Cargill expands India operations; investments lined up across verticals

Leading multinational trading firm Cargill sees Asia as the most important growth engine over the next five years, with investments in the region likely to grow by 16-20 per cent. The company is strongly focused on India and has kick-started plans to invest $240 million within next the four years. 

Cargill, whose India revenue is Rs 80 billion ($1.2 billion), has 3,500 employees in the country. The company has identified animal nutrition, health oils, cocoa products, and building silos among growth areas. Siraj A Chaudhry, Chairman, Cargill India Private Limited said, “We are keenly looking at this space and going forward, we will decide if the opportunity lies in doing something on our own or looking at partners.” 

Cargill, which has a big international business in cocoa products, makes cocoa bean powder, butter and other cocoa products, which it sells to leading chocolate manufacturers. Similar business opportunities exist in India as well, Chaudhry said, adding that apart from chocolate manufacturers and ice cream makers, the company is targeting bakeries and confectionery makers for its chocolate products, as they are also big purchasers but are mostly not in the organised segment. 

In India, Cargill procurers about one million tonnes of various commodities such as corn, wheat and oil. However procuring cocoa from the international market has been a challenge now as prices are rising sharply across the globe.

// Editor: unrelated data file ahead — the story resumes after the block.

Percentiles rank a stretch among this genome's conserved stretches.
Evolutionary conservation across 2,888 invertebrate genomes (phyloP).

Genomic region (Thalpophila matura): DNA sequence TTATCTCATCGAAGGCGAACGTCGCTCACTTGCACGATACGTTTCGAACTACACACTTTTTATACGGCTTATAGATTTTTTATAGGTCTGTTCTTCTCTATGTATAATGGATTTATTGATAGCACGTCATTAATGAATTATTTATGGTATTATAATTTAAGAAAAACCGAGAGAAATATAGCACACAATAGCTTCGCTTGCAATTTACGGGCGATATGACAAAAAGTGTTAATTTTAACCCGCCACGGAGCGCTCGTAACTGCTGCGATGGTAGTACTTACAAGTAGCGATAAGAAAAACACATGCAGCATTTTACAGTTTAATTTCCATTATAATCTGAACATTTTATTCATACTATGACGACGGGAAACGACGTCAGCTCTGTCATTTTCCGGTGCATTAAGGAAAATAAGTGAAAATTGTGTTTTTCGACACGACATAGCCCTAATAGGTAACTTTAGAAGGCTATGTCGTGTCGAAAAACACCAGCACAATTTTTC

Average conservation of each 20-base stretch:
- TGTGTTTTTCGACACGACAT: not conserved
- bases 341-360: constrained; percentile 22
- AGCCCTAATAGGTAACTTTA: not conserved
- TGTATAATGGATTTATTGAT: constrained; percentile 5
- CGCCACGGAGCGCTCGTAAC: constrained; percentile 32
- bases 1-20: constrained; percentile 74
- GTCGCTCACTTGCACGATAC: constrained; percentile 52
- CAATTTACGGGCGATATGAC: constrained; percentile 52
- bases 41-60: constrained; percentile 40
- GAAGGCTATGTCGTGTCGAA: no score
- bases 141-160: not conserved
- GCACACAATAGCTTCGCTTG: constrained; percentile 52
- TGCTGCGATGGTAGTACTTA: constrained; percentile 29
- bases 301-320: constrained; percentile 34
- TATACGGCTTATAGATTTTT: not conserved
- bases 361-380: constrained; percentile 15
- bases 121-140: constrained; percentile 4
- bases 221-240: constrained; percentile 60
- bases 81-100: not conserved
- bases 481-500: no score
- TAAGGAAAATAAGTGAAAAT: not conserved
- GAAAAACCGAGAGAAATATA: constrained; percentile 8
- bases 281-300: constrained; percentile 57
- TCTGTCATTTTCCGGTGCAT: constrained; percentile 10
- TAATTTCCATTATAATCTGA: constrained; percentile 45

Cargill acquired Vijaywada-based Fish Feed Mill in January and upgraded it by investing $10 million. It also spent $18 million in setting up a manufacturing unit in Kurkumbh near Pune for $18 million to establish itself as a significant player in hydrogenated oils and fats for different feed & industrial applications. The company is setting up its first corn silo at Davengere, Karnataka at a cost of $15 million. The facility is expected to be completed by September or October. However a large chunk of the $240 million is yet to be invested. Chaudhry said, “Most of India’s growth will be organic but the company is not averse to inorganic growth. However that depends on good assets being available at a reasonable valuation.”

“Going forward, we are also looking at setting up a greenfield operation to expand our premix & nutrition and aquafeed businesses, apart from making significant investments to grow our animal feed business over next year or two,” he added.

Edible oil, where currency and edible oil price risks are high, is Cargill's largest business in India. Chaudhry said, “We actively use hedging mechanism (to mitigate these risks). While for currency risk the hedging ratio depends upon our assessment, for commodity price risk we hedge on Indian commodity derivatives exchanges and international exchanges like Boursa Malaysia.”

He said the company will be launching health oils and wheat derivative products such as Suji (semolina) and Dalia (porridge) over the next few months, to cater to consumer demand for healthier and nutritious meals.

Off late the company is working on adopting recyclable plastic for its product packaging. It uses plastic for packaging but several state governments are banning plastic use.

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